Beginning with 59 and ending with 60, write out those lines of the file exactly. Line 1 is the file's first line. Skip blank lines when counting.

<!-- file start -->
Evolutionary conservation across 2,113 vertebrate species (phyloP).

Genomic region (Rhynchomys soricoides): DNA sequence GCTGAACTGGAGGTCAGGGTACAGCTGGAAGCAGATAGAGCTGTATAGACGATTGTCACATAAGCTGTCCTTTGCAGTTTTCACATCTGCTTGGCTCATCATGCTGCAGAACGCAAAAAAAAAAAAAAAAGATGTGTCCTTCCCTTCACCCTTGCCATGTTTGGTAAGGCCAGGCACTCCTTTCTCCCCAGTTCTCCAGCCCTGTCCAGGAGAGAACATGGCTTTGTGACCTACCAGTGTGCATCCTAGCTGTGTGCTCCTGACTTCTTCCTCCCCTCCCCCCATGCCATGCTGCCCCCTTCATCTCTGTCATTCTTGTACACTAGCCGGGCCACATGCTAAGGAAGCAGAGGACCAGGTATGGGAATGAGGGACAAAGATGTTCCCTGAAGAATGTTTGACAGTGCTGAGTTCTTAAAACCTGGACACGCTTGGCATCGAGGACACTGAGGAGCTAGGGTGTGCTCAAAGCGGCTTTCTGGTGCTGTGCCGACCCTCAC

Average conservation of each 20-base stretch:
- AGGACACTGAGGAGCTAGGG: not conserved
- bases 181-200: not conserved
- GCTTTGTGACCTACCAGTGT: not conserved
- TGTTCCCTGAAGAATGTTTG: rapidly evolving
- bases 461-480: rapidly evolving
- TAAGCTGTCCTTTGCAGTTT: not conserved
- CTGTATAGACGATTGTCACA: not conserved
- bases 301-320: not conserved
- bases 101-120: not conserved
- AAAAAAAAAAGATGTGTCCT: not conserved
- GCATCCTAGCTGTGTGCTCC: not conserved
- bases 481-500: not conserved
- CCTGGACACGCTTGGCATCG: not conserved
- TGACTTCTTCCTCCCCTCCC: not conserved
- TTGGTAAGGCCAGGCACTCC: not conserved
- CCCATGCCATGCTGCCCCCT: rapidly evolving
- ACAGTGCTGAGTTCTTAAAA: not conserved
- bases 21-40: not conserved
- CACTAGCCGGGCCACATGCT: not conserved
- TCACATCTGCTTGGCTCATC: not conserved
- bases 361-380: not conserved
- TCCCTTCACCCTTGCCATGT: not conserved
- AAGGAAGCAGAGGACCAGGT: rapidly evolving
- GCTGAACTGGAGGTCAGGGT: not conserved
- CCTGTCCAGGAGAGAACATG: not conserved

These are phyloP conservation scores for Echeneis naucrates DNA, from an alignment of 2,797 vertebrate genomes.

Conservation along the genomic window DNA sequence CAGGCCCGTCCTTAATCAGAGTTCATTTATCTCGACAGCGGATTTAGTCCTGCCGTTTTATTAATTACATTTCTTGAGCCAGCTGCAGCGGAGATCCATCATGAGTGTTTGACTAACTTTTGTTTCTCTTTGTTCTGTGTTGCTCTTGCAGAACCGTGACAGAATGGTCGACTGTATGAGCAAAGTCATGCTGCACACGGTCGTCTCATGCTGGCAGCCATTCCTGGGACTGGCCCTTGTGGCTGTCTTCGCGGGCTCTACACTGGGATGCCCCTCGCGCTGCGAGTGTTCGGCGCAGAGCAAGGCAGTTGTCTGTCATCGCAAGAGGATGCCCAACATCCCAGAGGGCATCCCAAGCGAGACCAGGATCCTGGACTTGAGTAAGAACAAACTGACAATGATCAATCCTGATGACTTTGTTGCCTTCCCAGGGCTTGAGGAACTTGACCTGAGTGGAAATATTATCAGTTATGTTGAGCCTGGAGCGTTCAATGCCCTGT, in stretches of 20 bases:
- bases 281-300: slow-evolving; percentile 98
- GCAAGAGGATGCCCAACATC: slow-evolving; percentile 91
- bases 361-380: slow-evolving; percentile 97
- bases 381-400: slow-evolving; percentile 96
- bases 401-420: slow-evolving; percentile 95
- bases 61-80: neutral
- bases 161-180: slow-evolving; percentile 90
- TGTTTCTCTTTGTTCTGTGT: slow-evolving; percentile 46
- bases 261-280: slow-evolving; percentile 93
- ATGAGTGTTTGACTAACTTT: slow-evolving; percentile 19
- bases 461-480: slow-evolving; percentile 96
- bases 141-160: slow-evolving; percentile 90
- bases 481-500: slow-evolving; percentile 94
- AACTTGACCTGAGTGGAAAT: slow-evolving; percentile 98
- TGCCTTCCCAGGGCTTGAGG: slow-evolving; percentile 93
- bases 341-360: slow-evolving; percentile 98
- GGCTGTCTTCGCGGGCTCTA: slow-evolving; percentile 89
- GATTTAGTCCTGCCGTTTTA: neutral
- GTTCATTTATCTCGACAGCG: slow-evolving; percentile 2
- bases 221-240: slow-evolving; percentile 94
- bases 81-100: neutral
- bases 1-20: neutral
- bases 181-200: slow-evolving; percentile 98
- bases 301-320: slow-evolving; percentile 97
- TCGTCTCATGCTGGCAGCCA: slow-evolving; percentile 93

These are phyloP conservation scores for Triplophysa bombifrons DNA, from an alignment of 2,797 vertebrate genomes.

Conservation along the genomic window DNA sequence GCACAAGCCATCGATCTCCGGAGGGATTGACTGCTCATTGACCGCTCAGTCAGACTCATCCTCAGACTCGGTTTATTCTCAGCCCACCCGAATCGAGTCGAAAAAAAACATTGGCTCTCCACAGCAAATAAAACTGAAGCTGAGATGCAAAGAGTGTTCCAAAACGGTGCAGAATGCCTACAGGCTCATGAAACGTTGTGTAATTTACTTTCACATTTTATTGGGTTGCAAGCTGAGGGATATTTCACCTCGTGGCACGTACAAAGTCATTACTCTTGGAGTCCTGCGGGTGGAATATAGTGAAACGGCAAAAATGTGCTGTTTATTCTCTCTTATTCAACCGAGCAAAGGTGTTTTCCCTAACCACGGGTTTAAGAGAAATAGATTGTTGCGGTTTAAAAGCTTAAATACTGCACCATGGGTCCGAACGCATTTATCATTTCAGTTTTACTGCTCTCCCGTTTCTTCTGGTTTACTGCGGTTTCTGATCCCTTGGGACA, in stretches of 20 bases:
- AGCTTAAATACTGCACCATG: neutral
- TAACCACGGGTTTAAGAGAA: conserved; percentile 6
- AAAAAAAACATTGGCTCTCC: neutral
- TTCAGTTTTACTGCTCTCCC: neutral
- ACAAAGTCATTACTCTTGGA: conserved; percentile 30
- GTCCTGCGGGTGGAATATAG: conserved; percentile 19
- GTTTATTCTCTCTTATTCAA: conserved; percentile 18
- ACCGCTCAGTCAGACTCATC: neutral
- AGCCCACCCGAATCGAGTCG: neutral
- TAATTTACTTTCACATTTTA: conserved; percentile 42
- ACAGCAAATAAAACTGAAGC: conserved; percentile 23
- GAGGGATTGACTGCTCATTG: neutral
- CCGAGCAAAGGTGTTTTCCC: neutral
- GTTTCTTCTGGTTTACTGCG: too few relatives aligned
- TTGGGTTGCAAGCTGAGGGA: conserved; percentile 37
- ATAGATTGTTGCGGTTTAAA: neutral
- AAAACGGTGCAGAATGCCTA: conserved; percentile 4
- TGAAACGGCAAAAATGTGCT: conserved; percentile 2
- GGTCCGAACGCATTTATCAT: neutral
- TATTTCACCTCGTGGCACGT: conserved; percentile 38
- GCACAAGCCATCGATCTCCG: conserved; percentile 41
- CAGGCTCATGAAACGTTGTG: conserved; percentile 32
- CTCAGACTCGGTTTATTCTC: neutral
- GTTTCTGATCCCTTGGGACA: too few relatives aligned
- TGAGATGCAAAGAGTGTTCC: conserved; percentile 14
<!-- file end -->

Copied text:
- TAACCACGGGTTTAAGAGAA: conserved; percentile 6
- AAAAAAAACATTGGCTCTCC: neutral